For most of 2008, Chinese financial élites would retail a dark joke making the rounds in Beijing and Shanghai: we sell Americans poisoned food, toys and pharmaceuticals and they sell us poisoned financial products. Who's getting the worst end of the deal?
China's financial system, remember, is not a major victim of the implosion that is taking down markets and economies across the globe. Its banks, which have slowly rebuilt their balance sheets for the past decade, have been dinged but not crippled by exposure to the subprime mess. But Chinese government policymakers and financial CEOS are looking on in horror nonetheless, and asking themselves a fundamental question: what lessons should we learn from this debacle?
For China the question is critically important. The country's financial markets are a work in progress. They are more open than they were a decade ago, when the Asian crisis rocked global markets, but they are still nowhere near as sophisticated, nor as liquid, as Chinese policymakers would someday like them to be. The value of China's currency, the renminbi, is still basically controlled by the government. There are strict limits on how much Chinese citizens can legally invest abroad. There are trade barriers on what businesses foreign banks can go into inside China. And there are no derivatives markets. In an Oct. 21 speech in New York to a U.S.-Chinese business group, Treasury Secretary Henry Paulson all but pleaded with his counterparts in Beijing not to learn the wrong lessons from "the mistakes we have made," and to continue liberalizing their financial system.
To a surprising degree, China appears to still be listening. It's true that at a meeting in Beijing late last week of Asian and European leaders premier Wen Jiabao called for more global regulation of financial markets, but that's become conventional wisdom pretty much everywhere. "Few among Beijing policymakers are arguing to build more walls between China and the outside world when it comes to trade or financial markets," says one western diplomat who attended the ASEM meeting last week. Officials in Beijing are quick to point out that key policymakers at the Bank of China, the National Development and Reform Commission and the Ministry of Finance are all reform minded. Many hold advanced degrees in economics or business from the U.S. (though "these days they don't advertise that as much as they used to," one young Ministry of Finance source jokes.) They are a few years away from being the ultimate decision-makers, but they are the ones doing the policy analysis that Party officials rely on to make decisions.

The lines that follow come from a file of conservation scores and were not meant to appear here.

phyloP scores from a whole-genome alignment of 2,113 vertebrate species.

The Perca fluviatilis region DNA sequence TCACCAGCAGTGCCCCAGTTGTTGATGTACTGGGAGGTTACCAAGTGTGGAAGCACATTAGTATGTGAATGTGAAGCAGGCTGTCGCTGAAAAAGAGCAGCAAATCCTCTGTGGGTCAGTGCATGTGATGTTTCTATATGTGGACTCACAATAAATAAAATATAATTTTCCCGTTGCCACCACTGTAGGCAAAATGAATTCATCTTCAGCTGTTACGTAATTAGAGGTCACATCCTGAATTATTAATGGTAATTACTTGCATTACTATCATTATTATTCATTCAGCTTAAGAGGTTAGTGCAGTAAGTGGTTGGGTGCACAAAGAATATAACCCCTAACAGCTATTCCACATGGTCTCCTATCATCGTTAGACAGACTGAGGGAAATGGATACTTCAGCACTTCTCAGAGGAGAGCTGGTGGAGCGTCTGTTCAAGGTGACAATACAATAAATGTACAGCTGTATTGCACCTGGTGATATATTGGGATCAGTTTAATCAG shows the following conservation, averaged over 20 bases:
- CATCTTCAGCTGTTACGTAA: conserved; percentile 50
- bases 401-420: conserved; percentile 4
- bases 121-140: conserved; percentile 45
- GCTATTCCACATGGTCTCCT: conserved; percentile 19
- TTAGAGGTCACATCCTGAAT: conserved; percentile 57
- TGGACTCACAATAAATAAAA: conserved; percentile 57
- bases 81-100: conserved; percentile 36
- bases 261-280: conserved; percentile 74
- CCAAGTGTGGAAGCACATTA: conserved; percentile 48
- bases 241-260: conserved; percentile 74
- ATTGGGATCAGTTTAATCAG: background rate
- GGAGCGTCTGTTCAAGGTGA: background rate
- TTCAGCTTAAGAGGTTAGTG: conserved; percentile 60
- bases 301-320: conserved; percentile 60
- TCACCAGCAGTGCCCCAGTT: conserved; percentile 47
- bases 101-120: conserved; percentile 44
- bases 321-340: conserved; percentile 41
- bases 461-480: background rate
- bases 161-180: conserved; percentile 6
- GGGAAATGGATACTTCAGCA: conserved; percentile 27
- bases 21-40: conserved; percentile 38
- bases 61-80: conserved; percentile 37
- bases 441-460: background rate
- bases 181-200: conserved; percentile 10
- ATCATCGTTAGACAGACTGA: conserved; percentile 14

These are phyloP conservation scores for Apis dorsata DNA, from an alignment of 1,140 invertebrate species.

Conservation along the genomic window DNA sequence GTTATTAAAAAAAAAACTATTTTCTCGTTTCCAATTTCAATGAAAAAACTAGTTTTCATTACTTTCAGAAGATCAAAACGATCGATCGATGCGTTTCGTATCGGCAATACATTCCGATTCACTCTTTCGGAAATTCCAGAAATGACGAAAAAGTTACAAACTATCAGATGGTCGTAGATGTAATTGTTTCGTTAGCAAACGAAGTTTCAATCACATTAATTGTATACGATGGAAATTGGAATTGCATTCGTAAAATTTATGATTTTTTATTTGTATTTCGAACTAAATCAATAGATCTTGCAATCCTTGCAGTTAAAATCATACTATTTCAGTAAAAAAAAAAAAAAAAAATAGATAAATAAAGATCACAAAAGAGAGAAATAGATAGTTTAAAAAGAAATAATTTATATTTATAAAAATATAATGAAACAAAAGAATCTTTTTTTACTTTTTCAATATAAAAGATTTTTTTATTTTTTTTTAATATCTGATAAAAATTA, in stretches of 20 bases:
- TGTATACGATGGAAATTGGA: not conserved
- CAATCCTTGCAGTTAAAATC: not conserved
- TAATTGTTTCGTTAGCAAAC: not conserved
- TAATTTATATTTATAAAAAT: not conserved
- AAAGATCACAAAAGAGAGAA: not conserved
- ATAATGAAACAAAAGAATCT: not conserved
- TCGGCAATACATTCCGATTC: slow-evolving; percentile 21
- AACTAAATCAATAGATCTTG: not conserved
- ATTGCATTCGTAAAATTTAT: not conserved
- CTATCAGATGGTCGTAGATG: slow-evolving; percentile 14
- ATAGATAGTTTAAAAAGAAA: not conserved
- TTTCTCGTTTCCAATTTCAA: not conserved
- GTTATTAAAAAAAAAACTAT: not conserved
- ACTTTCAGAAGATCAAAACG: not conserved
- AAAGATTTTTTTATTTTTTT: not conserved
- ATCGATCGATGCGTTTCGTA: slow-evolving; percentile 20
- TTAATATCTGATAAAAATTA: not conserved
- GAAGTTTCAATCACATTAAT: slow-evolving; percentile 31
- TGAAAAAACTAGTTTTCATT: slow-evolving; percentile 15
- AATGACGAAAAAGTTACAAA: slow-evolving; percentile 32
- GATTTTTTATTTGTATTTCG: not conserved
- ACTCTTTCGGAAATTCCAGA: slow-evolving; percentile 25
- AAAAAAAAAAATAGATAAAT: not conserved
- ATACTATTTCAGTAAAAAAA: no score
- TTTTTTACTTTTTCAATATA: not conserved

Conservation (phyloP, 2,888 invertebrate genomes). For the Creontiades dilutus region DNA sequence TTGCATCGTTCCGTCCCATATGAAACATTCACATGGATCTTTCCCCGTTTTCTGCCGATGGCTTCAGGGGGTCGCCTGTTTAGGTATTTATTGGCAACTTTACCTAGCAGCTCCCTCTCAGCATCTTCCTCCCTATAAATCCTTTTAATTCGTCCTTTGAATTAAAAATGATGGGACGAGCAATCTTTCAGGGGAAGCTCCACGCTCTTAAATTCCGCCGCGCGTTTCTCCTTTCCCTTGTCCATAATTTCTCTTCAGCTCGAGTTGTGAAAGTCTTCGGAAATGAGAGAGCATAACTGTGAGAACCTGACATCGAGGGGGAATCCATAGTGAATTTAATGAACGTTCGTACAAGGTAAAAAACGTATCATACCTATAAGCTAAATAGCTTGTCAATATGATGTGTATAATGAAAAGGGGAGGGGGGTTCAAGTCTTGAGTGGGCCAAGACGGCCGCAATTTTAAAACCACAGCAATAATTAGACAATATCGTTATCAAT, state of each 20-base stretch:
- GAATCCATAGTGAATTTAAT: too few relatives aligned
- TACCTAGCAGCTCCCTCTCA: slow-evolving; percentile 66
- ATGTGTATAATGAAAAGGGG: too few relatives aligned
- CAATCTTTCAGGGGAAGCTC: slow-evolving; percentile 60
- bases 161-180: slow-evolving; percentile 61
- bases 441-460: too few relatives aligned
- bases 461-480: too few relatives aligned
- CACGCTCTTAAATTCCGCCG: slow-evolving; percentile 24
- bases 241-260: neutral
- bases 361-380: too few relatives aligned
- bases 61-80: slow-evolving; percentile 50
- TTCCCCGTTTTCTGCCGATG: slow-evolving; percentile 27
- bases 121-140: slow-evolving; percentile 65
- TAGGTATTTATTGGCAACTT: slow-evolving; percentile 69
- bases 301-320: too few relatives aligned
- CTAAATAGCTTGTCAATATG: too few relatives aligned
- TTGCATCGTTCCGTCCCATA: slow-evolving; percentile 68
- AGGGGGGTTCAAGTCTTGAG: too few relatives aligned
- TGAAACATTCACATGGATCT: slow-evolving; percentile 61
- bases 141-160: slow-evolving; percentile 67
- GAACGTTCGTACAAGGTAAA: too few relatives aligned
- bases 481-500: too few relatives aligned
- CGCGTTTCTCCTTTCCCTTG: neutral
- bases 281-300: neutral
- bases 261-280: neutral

Beijing certainly isn't backing off. Earlier this month, China announced it would proceed with a trial period allowing domestic financial institutions to experiment with short selling and margin trades (using borrowed money to invest). The decision came, ironically enough, after the U.S. Securities and Exchange commission had for a time banned short selling of a variety of financial stocks a controversial move that critics believe was a simple case of finding a scapegoat in the midst of market chaos. "It was a little signal that Beijing has a plan a slow, methodical plan to reform their markets and they are sticking to it," says a U.S. Treasury official.
Well, mostly. There has been a rearguard action among conservatives "market skeptics," is how one U.S. source describes them to throw sand in the reform gears as the global carnage mounts. That, in part, explains Paulson's speech in New York. The conservatives have made some headway. Fan Gang, a liberal economist and adviser to the Ministry of Finance, says that any move towards derivatives trading on the Chinese exchanges is, at least for now, "probably on hold."
Despite the U.S. housing debacle and the huge losses derivatives linked to bad mortgages have caused across the globe introducing them to China was high on western banks' wish list. They argue that relatively straightforward derivatives deepen the liquidity of both debt and equity markets, and provide investors with useful hedging vehicles. "The Chinese understand all that," says Nicholas Lardy, an economist at the Peterson Institute for International Economics in Washington. "But the Chinese really want to study how this happened [in the U.S.], what derivative's role was, and how they can avoid it in the future. That's all going to take some time."
The more politically sensitive issue on both sides of the Pacific is whether China will continue to allow its currency to appreciate. The RMB is up almost 20% against the U.S. dollar since July of 2005, and that's part of the reason small, low-end Chinese exporters have seen their profits dwindle. A Chinese businessman asked Paulson after his speech whether the renminbi had appreciated sufficiently against the dollar. Paulson didn't answer directly, but in Beijing they know what the answer is: you bet it has. With Chinese growth slowing significantly and the economic pain spreading, "any further liberalization of the currency market is likely to be very gradual for the foreseeable future," Lardy says. "Beijing hasn’t jumped off the reform train" as a result of the crisis of 2008, says Lardy. "But the train has definitely slowed."